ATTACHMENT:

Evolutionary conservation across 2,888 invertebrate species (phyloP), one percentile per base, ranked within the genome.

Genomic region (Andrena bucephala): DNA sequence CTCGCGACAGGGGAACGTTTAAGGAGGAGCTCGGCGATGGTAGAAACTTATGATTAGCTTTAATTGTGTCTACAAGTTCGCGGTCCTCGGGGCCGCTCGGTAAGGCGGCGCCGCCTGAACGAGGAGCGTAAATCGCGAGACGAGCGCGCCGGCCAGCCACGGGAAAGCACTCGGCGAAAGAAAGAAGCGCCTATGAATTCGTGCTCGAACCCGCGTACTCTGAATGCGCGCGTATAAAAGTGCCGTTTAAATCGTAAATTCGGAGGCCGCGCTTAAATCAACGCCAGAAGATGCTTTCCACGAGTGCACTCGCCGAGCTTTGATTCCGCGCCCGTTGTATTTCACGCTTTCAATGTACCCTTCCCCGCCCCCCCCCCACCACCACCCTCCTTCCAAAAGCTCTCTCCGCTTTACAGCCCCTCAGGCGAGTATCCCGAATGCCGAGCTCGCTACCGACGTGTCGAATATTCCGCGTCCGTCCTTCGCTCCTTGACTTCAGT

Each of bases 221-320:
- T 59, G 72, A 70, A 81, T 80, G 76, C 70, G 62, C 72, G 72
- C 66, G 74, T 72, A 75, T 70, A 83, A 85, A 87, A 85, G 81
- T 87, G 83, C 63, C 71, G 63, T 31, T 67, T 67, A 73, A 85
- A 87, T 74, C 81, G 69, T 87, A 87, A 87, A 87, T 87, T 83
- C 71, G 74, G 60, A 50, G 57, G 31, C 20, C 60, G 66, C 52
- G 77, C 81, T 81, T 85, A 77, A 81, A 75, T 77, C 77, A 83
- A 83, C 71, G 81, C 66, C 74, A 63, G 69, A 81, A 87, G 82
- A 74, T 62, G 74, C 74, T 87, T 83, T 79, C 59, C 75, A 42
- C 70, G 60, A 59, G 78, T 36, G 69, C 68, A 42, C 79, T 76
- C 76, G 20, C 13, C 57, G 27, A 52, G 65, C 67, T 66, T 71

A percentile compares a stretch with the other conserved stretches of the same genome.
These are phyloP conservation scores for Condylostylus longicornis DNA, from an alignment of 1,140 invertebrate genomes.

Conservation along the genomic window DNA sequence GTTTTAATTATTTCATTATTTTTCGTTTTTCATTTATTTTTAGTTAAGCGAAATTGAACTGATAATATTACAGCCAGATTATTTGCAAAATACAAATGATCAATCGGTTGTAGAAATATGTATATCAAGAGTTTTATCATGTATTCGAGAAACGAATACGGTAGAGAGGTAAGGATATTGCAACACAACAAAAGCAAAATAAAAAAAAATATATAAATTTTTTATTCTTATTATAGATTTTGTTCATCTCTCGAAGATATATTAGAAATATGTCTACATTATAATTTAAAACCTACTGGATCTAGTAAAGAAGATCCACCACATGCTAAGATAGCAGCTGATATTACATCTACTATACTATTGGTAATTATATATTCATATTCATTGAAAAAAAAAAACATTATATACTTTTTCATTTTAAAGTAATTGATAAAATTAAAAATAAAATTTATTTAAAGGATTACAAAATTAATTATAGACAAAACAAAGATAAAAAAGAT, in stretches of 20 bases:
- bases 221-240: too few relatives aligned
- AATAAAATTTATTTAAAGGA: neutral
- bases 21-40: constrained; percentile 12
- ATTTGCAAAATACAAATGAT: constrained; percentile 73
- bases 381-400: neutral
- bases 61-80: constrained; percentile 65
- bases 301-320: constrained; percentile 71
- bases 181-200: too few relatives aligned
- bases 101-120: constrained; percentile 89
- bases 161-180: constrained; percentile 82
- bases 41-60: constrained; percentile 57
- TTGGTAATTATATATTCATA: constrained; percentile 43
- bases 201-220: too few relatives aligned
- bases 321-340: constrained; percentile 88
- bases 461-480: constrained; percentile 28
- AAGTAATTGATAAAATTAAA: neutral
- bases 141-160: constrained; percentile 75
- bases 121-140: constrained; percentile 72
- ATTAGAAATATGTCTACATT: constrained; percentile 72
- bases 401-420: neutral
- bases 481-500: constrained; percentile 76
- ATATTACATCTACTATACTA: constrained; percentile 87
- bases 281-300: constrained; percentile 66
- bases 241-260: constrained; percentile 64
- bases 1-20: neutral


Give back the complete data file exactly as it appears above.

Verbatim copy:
Evolutionary conservation across 2,888 invertebrate species (phyloP), one percentile per base, ranked within the genome.

Genomic region (Andrena bucephala): DNA sequence CTCGCGACAGGGGAACGTTTAAGGAGGAGCTCGGCGATGGTAGAAACTTATGATTAGCTTTAATTGTGTCTACAAGTTCGCGGTCCTCGGGGCCGCTCGGTAAGGCGGCGCCGCCTGAACGAGGAGCGTAAATCGCGAGACGAGCGCGCCGGCCAGCCACGGGAAAGCACTCGGCGAAAGAAAGAAGCGCCTATGAATTCGTGCTCGAACCCGCGTACTCTGAATGCGCGCGTATAAAAGTGCCGTTTAAATCGTAAATTCGGAGGCCGCGCTTAAATCAACGCCAGAAGATGCTTTCCACGAGTGCACTCGCCGAGCTTTGATTCCGCGCCCGTTGTATTTCACGCTTTCAATGTACCCTTCCCCGCCCCCCCCCCACCACCACCCTCCTTCCAAAAGCTCTCTCCGCTTTACAGCCCCTCAGGCGAGTATCCCGAATGCCGAGCTCGCTACCGACGTGTCGAATATTCCGCGTCCGTCCTTCGCTCCTTGACTTCAGT

Each of bases 221-320:
- T 59, G 72, A 70, A 81, T 80, G 76, C 70, G 62, C 72, G 72
- C 66, G 74, T 72, A 75, T 70, A 83, A 85, A 87, A 85, G 81
- T 87, G 83, C 63, C 71, G 63, T 31, T 67, T 67, A 73, A 85
- A 87, T 74, C 81, G 69, T 87, A 87, A 87, A 87, T 87, T 83
- C 71, G 74, G 60, A 50, G 57, G 31, C 20, C 60, G 66, C 52
- G 77, C 81, T 81, T 85, A 77, A 81, A 75, T 77, C 77, A 83
- A 83, C 71, G 81, C 66, C 74, A 63, G 69, A 81, A 87, G 82
- A 74, T 62, G 74, C 74, T 87, T 83, T 79, C 59, C 75, A 42
- C 70, G 60, A 59, G 78, T 36, G 69, C 68, A 42, C 79, T 76
- C 76, G 20, C 13, C 57, G 27, A 52, G 65, C 67, T 66, T 71

A percentile compares a stretch with the other conserved stretches of the same genome.
These are phyloP conservation scores for Condylostylus longicornis DNA, from an alignment of 1,140 invertebrate genomes.

Conservation along the genomic window DNA sequence GTTTTAATTATTTCATTATTTTTCGTTTTTCATTTATTTTTAGTTAAGCGAAATTGAACTGATAATATTACAGCCAGATTATTTGCAAAATACAAATGATCAATCGGTTGTAGAAATATGTATATCAAGAGTTTTATCATGTATTCGAGAAACGAATACGGTAGAGAGGTAAGGATATTGCAACACAACAAAAGCAAAATAAAAAAAAATATATAAATTTTTTATTCTTATTATAGATTTTGTTCATCTCTCGAAGATATATTAGAAATATGTCTACATTATAATTTAAAACCTACTGGATCTAGTAAAGAAGATCCACCACATGCTAAGATAGCAGCTGATATTACATCTACTATACTATTGGTAATTATATATTCATATTCATTGAAAAAAAAAAACATTATATACTTTTTCATTTTAAAGTAATTGATAAAATTAAAAATAAAATTTATTTAAAGGATTACAAAATTAATTATAGACAAAACAAAGATAAAAAAGAT, in stretches of 20 bases:
- bases 221-240: too few relatives aligned
- AATAAAATTTATTTAAAGGA: neutral
- bases 21-40: constrained; percentile 12
- ATTTGCAAAATACAAATGAT: constrained; percentile 73
- bases 381-400: neutral
- bases 61-80: constrained; percentile 65
- bases 301-320: constrained; percentile 71
- bases 181-200: too few relatives aligned
- bases 101-120: constrained; percentile 89
- bases 161-180: constrained; percentile 82
- bases 41-60: constrained; percentile 57
- TTGGTAATTATATATTCATA: constrained; percentile 43
- bases 201-220: too few relatives aligned
- bases 321-340: constrained; percentile 88
- bases 461-480: constrained; percentile 28
- AAGTAATTGATAAAATTAAA: neutral
- bases 141-160: constrained; percentile 75
- bases 121-140: constrained; percentile 72
- ATTAGAAATATGTCTACATT: constrained; percentile 72
- bases 401-420: neutral
- bases 481-500: constrained; percentile 76
- ATATTACATCTACTATACTA: constrained; percentile 87
- bases 281-300: constrained; percentile 66
- bases 241-260: constrained; percentile 64
- bases 1-20: neutral